The Assassins Of Rome

by Caroline Lawrence | Children's Books |
ISBN: 1842550233 Global Overview for this book
Registered by PDB11 of Oakhill, Somerset United Kingdom on 1/24/2015
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1 journaler for this copy...
Journal Entry 1 by PDB11 from Oakhill, Somerset United Kingdom on Saturday, January 24, 2015
In this book the children (I think of them as teenagers, but I think they are actually only ten and eleven) try to solve the mystery of a wanted assassin, who seems to be a family member. In their investigations, they find out a little more than is comfortable about some of the adults' back-srtories.

Lawrence's ancient Rome is clearly well-researched, but still fails to convince me. There were some splendid touches, though: poor Feles's disappointment when he discovered that he wouldn't be getting the girls to himself on the journey (although I shudder to think what might have happened if he had); the number of hints Rizpah had to give Jonathan about what soldiers do to women when they sack a city; and the foreign characters' broken Latin, though hammed up a bit, was well written. (I can well believe that Susannah, speaking Hebrew and Aramaic, might have difficulty with Latin tenses - although Greek is worse, and she probably learnt that at school)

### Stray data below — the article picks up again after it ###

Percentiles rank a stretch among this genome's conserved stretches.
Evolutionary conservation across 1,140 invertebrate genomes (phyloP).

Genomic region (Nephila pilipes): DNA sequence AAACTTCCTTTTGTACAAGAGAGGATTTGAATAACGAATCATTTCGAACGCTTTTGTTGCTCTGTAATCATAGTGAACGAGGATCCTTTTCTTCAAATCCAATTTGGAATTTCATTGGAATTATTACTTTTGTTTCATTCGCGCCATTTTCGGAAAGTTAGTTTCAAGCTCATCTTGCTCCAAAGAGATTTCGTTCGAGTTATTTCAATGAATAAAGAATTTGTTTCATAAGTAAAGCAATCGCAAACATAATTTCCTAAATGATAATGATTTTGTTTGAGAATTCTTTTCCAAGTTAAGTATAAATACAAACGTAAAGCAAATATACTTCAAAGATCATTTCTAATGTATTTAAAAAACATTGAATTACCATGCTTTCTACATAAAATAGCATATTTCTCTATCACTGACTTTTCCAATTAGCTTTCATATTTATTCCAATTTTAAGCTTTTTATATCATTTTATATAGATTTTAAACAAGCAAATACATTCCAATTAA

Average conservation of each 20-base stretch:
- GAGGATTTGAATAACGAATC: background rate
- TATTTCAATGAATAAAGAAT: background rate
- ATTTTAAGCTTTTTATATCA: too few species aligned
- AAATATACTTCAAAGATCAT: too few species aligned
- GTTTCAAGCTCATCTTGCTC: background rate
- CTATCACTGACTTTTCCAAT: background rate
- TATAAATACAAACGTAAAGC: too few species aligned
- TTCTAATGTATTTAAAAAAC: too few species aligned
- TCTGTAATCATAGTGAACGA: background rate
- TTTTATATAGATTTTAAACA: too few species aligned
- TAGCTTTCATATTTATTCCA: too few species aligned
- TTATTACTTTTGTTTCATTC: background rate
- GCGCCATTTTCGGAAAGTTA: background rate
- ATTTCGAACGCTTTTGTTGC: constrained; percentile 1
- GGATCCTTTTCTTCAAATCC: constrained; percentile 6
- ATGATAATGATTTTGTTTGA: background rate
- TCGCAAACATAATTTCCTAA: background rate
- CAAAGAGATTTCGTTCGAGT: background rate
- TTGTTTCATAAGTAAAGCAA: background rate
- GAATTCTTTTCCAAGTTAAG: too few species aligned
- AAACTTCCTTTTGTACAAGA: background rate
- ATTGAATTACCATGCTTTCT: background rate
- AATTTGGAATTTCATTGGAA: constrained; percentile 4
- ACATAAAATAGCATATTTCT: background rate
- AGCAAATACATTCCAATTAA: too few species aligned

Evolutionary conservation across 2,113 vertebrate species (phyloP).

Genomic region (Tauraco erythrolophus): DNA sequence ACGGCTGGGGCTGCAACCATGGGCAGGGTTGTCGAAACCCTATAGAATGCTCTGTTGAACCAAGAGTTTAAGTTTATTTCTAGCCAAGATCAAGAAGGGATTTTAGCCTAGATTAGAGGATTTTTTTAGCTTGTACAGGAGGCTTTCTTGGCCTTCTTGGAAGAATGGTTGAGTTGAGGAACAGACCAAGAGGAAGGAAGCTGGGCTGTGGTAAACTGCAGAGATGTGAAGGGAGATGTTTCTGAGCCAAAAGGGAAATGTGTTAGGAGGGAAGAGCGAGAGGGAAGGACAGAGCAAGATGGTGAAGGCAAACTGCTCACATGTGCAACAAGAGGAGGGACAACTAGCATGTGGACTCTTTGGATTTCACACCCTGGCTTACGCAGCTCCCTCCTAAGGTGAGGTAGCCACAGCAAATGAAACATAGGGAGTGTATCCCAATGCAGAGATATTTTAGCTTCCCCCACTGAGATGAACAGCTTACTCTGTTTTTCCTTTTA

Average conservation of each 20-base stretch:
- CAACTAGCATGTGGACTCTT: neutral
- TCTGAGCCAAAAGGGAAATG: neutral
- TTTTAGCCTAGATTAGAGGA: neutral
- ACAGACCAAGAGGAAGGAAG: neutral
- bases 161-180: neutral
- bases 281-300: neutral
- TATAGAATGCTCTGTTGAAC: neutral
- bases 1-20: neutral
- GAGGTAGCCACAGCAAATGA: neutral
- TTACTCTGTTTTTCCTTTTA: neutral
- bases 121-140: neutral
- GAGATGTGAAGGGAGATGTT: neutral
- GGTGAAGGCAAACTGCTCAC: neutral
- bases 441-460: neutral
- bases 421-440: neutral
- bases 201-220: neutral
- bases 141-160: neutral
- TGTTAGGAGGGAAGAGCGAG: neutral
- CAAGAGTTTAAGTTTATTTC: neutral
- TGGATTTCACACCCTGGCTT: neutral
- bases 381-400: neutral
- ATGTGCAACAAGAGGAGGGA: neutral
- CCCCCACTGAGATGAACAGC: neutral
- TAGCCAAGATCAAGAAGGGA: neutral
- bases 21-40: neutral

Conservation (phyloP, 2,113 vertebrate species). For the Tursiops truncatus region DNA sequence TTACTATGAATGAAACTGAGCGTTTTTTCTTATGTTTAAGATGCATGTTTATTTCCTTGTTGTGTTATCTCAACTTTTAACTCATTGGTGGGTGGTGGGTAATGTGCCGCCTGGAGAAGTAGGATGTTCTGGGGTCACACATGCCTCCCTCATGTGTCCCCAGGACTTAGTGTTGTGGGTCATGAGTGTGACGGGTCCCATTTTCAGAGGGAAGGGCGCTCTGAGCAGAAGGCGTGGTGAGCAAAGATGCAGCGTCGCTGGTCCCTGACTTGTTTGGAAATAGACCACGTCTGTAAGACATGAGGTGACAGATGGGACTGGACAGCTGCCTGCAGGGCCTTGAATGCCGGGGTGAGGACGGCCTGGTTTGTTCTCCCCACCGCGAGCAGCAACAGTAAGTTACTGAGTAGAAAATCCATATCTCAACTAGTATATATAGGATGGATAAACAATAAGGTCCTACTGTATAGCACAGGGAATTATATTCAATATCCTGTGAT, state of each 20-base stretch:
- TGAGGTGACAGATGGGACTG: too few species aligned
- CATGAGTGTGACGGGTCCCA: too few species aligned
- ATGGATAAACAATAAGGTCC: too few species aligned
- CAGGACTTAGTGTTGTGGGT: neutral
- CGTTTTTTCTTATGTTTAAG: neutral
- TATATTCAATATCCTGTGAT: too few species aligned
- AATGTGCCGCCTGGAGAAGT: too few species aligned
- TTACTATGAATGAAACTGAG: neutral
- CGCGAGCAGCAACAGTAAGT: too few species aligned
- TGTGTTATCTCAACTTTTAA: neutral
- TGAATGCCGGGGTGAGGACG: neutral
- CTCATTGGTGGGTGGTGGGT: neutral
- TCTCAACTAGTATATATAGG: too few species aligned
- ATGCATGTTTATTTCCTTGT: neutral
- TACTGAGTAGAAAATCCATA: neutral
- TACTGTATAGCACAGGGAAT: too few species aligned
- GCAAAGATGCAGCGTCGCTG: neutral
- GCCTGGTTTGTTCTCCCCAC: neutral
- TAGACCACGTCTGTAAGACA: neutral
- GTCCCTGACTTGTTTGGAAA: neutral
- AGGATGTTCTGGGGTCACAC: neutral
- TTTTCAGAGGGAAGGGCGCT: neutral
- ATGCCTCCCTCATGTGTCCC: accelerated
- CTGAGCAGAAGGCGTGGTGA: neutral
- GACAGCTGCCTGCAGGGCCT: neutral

Less credible was the age-old topos of one of the party turning out to be an infallible tipster for the races. And is Nubia really a freedwoman? At her age? Not legal - better keep it under wraps, not tell everyone you meet! Then when she's eighteen you can free her formally. Jonathan's case is different - he can't be freed till he's thirty, but Titus can certainly overturn the enslavement order (which was probably illegal anyway).

[Edit: A later book answers the question of under-ahe manumission.]

Once again an enjoyable read with some clever plot twists (I guessed Susannah, of course, but not Simeon's mission), but I am determined not to collect the series (there are at least eighteen novels). For release.

Previous book: The Pirates of Pompeii
Next book: The Dolphins of Laurentum

At the Hermitage Road end. There's an alcove that looks as though it used to contain a bench; I left the book there, on top of the wall.

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